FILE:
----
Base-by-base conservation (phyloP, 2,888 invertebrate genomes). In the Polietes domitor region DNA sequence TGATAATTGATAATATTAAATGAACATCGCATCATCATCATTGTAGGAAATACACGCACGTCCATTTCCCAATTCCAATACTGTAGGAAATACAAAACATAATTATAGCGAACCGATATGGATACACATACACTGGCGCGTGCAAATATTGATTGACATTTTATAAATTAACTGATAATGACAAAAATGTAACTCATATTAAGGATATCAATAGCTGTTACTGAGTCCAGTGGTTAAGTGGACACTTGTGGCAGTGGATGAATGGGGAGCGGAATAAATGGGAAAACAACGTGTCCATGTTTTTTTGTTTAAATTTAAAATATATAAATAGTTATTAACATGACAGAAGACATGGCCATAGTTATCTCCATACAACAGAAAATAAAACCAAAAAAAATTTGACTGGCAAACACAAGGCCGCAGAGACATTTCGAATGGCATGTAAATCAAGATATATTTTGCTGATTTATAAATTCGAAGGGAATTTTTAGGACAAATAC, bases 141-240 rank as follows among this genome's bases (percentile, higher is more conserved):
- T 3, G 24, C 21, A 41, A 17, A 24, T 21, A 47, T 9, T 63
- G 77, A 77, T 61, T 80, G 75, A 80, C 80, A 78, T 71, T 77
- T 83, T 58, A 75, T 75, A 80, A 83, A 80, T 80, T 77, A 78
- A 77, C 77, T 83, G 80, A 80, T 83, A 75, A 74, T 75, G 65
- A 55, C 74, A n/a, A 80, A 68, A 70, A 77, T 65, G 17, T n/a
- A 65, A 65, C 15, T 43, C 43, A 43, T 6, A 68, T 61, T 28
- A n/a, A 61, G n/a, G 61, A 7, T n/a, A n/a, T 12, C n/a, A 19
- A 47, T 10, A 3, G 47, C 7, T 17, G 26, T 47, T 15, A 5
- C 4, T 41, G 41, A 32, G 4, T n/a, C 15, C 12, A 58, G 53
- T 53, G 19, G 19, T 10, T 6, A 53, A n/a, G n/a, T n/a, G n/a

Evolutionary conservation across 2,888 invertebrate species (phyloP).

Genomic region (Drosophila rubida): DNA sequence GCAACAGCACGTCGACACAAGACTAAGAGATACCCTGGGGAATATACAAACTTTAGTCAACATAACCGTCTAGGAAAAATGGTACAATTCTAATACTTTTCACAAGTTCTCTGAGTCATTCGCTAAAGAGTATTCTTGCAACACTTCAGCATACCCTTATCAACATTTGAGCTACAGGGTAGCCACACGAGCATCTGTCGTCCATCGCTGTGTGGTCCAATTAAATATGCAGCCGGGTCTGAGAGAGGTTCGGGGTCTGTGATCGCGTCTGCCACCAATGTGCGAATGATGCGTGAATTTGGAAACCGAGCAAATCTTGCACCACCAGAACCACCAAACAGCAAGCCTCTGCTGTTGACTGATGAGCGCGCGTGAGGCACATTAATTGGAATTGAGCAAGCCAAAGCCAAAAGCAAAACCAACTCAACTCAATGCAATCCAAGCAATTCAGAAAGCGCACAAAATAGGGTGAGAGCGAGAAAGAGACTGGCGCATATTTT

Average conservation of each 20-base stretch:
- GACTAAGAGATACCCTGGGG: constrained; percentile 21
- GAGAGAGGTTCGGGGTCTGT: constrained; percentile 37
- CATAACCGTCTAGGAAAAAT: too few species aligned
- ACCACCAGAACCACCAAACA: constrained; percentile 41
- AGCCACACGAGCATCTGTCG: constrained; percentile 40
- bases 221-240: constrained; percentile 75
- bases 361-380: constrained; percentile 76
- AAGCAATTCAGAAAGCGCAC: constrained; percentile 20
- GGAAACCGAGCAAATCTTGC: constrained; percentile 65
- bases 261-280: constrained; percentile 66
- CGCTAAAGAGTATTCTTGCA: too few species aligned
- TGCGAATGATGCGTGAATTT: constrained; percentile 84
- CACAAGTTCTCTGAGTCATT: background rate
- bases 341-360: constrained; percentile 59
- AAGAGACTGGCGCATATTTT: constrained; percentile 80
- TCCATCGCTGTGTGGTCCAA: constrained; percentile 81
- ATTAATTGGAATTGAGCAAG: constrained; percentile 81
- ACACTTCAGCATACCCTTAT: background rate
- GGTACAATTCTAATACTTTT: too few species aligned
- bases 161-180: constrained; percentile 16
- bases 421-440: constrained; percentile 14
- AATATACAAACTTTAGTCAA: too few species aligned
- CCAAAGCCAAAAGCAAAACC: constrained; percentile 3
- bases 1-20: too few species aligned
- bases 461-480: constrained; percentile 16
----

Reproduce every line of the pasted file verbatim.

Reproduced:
Base-by-base conservation (phyloP, 2,888 invertebrate genomes). In the Polietes domitor region DNA sequence TGATAATTGATAATATTAAATGAACATCGCATCATCATCATTGTAGGAAATACACGCACGTCCATTTCCCAATTCCAATACTGTAGGAAATACAAAACATAATTATAGCGAACCGATATGGATACACATACACTGGCGCGTGCAAATATTGATTGACATTTTATAAATTAACTGATAATGACAAAAATGTAACTCATATTAAGGATATCAATAGCTGTTACTGAGTCCAGTGGTTAAGTGGACACTTGTGGCAGTGGATGAATGGGGAGCGGAATAAATGGGAAAACAACGTGTCCATGTTTTTTTGTTTAAATTTAAAATATATAAATAGTTATTAACATGACAGAAGACATGGCCATAGTTATCTCCATACAACAGAAAATAAAACCAAAAAAAATTTGACTGGCAAACACAAGGCCGCAGAGACATTTCGAATGGCATGTAAATCAAGATATATTTTGCTGATTTATAAATTCGAAGGGAATTTTTAGGACAAATAC, bases 141-240 rank as follows among this genome's bases (percentile, higher is more conserved):
- T 3, G 24, C 21, A 41, A 17, A 24, T 21, A 47, T 9, T 63
- G 77, A 77, T 61, T 80, G 75, A 80, C 80, A 78, T 71, T 77
- T 83, T 58, A 75, T 75, A 80, A 83, A 80, T 80, T 77, A 78
- A 77, C 77, T 83, G 80, A 80, T 83, A 75, A 74, T 75, G 65
- A 55, C 74, A n/a, A 80, A 68, A 70, A 77, T 65, G 17, T n/a
- A 65, A 65, C 15, T 43, C 43, A 43, T 6, A 68, T 61, T 28
- A n/a, A 61, G n/a, G 61, A 7, T n/a, A n/a, T 12, C n/a, A 19
- A 47, T 10, A 3, G 47, C 7, T 17, G 26, T 47, T 15, A 5
- C 4, T 41, G 41, A 32, G 4, T n/a, C 15, C 12, A 58, G 53
- T 53, G 19, G 19, T 10, T 6, A 53, A n/a, G n/a, T n/a, G n/a

Evolutionary conservation across 2,888 invertebrate species (phyloP).

Genomic region (Drosophila rubida): DNA sequence GCAACAGCACGTCGACACAAGACTAAGAGATACCCTGGGGAATATACAAACTTTAGTCAACATAACCGTCTAGGAAAAATGGTACAATTCTAATACTTTTCACAAGTTCTCTGAGTCATTCGCTAAAGAGTATTCTTGCAACACTTCAGCATACCCTTATCAACATTTGAGCTACAGGGTAGCCACACGAGCATCTGTCGTCCATCGCTGTGTGGTCCAATTAAATATGCAGCCGGGTCTGAGAGAGGTTCGGGGTCTGTGATCGCGTCTGCCACCAATGTGCGAATGATGCGTGAATTTGGAAACCGAGCAAATCTTGCACCACCAGAACCACCAAACAGCAAGCCTCTGCTGTTGACTGATGAGCGCGCGTGAGGCACATTAATTGGAATTGAGCAAGCCAAAGCCAAAAGCAAAACCAACTCAACTCAATGCAATCCAAGCAATTCAGAAAGCGCACAAAATAGGGTGAGAGCGAGAAAGAGACTGGCGCATATTTT

Average conservation of each 20-base stretch:
- GACTAAGAGATACCCTGGGG: constrained; percentile 21
- GAGAGAGGTTCGGGGTCTGT: constrained; percentile 37
- CATAACCGTCTAGGAAAAAT: too few species aligned
- ACCACCAGAACCACCAAACA: constrained; percentile 41
- AGCCACACGAGCATCTGTCG: constrained; percentile 40
- bases 221-240: constrained; percentile 75
- bases 361-380: constrained; percentile 76
- AAGCAATTCAGAAAGCGCAC: constrained; percentile 20
- GGAAACCGAGCAAATCTTGC: constrained; percentile 65
- bases 261-280: constrained; percentile 66
- CGCTAAAGAGTATTCTTGCA: too few species aligned
- TGCGAATGATGCGTGAATTT: constrained; percentile 84
- CACAAGTTCTCTGAGTCATT: background rate
- bases 341-360: constrained; percentile 59
- AAGAGACTGGCGCATATTTT: constrained; percentile 80
- TCCATCGCTGTGTGGTCCAA: constrained; percentile 81
- ATTAATTGGAATTGAGCAAG: constrained; percentile 81
- ACACTTCAGCATACCCTTAT: background rate
- GGTACAATTCTAATACTTTT: too few species aligned
- bases 161-180: constrained; percentile 16
- bases 421-440: constrained; percentile 14
- AATATACAAACTTTAGTCAA: too few species aligned
- CCAAAGCCAAAAGCAAAACC: constrained; percentile 3
- bases 1-20: too few species aligned
- bases 461-480: constrained; percentile 16